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Students present research at 29th Annual National Conference on Undergraduate Research

BOONE—Thirty-seven undergraduate students presented at the 29th Annual National Conference on Undergraduate Research (NCUR) held at Eastern Washington University, April 16-18.

The group of students presented research in 18 subject areas through oral presentations or by presenting a research poster.

View larger imageWater sources such as this one were involved in a research project titled “Impacts of Urbanization on the Flow of Appalachian Mountain Streams” by Rebecca Long. She was one of 37 Appalachian State University students who presented at the 2015 National Conference on Undergraduate Research. (Photo by Marie Freeman)

Students who presented and their areas of research are: Laura Arevalo-Gallego, music; Elisabeth Artz, neuroscience; Madison Bergstedt, religious studies and music performance; Grayson Bodenheimer, sociology; Cameron Brown, psychology; Anne Carpenter, education; Brian Clee, computer science; Alaina Doyle, religious studies; Kraig Esswein, biology; Christopher Fuller, environmental studies and sciences; David Francis, music; Samuel Fritz, physiology; Victoria Howerton, diversity studies; Michael Jenkins, English; Hannah Johnson, psychology; Brandon Lee, economics; Emily Stewart Long, history; Rebecca Long, geography and earth sciences; Hannah Malcolm, history; Colin Moore, music; Russel Nasrallah, chemistry; Frank O’Neill, chemistry; Jacob Pawlik, chemistry; Christopher Pawlyszyn, physics; Lindsay Preston, chemistry; Krista Region, chemistry; Danielle Russell, chemistry; Dianne Scardino, diversity studies; Tyler Stark, music; Justine Stocks, chemistry; Nicole Tipton, chemistry; Mitchell Townley, music; Shannon Trudeau, communications; and David Wilson, music.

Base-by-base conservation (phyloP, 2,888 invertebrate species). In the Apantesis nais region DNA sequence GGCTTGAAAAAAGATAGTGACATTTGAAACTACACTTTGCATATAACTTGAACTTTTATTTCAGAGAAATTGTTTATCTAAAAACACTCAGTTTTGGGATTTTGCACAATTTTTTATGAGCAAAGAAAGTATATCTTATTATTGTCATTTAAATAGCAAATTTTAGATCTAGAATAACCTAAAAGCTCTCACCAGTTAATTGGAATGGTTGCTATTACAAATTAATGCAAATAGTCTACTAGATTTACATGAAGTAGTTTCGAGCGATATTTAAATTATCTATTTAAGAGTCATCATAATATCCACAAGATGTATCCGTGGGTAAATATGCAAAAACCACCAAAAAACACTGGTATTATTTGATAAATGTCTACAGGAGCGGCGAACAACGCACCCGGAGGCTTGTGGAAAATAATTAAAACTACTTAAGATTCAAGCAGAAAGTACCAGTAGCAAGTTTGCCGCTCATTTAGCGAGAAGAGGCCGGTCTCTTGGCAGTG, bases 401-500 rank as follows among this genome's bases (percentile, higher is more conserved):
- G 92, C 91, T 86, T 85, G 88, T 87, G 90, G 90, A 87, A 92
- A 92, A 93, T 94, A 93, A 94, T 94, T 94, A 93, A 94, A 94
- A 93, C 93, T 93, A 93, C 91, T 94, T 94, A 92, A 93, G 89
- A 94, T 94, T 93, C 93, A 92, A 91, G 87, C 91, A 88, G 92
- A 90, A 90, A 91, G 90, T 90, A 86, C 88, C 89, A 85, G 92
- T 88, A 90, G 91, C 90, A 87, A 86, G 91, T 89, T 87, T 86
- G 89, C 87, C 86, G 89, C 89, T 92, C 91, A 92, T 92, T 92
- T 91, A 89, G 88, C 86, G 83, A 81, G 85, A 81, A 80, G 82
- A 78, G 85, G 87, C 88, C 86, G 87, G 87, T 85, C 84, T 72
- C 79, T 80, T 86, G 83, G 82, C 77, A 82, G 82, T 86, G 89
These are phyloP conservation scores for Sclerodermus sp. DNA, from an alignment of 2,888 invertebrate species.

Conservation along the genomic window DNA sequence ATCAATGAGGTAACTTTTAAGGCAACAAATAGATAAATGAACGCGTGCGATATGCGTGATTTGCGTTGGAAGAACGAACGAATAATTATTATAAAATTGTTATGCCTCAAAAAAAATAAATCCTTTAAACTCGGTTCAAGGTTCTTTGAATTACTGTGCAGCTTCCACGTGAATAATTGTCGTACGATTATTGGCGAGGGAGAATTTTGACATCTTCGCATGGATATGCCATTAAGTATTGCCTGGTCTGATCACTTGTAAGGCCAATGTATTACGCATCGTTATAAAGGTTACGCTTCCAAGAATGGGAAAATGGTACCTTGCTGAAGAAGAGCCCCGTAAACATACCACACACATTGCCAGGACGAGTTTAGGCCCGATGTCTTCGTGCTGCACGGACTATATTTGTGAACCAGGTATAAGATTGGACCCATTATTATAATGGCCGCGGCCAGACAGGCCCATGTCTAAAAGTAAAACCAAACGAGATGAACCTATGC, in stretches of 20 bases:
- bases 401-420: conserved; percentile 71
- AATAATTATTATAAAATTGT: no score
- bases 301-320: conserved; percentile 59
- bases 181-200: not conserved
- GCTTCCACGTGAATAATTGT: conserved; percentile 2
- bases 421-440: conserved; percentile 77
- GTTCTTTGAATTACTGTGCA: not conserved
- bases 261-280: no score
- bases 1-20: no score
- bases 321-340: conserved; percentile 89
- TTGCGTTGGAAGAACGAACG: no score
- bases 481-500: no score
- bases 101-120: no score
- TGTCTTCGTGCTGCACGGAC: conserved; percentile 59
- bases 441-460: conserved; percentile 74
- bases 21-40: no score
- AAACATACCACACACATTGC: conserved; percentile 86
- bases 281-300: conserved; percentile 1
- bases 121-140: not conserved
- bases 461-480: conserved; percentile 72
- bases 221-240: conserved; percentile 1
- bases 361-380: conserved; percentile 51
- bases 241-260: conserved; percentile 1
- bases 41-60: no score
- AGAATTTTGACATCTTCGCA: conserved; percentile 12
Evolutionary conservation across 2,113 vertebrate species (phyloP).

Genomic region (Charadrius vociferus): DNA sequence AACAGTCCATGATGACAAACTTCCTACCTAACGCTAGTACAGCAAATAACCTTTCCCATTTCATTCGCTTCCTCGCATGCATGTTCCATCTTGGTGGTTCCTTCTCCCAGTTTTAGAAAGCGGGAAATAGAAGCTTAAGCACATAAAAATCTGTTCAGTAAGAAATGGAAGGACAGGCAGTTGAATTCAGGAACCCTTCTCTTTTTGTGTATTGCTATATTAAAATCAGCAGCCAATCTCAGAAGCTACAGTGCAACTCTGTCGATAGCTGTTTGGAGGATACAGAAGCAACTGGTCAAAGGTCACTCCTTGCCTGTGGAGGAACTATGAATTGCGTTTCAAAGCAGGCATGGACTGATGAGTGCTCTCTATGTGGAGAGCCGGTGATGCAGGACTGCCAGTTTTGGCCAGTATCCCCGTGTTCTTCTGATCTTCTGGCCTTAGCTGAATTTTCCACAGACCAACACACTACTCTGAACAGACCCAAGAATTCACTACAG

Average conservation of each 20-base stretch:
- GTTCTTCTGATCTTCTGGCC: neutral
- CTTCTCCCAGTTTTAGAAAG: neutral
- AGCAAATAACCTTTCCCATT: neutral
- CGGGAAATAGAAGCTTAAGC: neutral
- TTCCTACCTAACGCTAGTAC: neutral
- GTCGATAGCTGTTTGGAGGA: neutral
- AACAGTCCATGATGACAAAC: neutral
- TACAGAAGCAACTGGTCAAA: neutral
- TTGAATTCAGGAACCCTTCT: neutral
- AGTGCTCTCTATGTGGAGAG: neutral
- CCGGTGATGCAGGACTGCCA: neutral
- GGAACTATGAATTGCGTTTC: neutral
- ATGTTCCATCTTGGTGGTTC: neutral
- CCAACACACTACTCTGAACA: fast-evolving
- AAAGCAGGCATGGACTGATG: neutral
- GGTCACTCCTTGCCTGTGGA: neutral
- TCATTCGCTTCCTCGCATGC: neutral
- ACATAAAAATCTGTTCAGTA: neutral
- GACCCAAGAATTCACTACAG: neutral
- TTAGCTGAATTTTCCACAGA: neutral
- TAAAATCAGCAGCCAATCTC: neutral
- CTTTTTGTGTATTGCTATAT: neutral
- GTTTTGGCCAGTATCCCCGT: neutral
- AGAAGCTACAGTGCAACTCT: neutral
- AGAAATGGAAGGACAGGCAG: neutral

“Our students simply did an outstanding job and represented Appalachian’s research and creative efforts in exemplary fashion,” said Dr. Alan Utter, interim vice provost of research and director of Appalachian’s Office of Research. “Undergraduate research continues to be supported by our faculty and as a result the students and their faculty mentors should be recognized for their scholarly accomplishments.”

Appalachian has been recognized by the Council on Undergraduate Research as one of 54 universities and colleges nationwide with a significant number of students’ work accepted for presentation at the NCUR over the last 28 years, Utter said.

The Council on Undergraduate Research organizes the NCUR and is the premiere organization that promotes high-quality faculty-undergraduate collaborative research and scholarly work.

Over the last decade, an average of 25 Appalachian students per year have had their work accepted to the National Conference on Undergraduate Research. The highest number of selected students was in 2014 when 47 students presented their research, Utter said.

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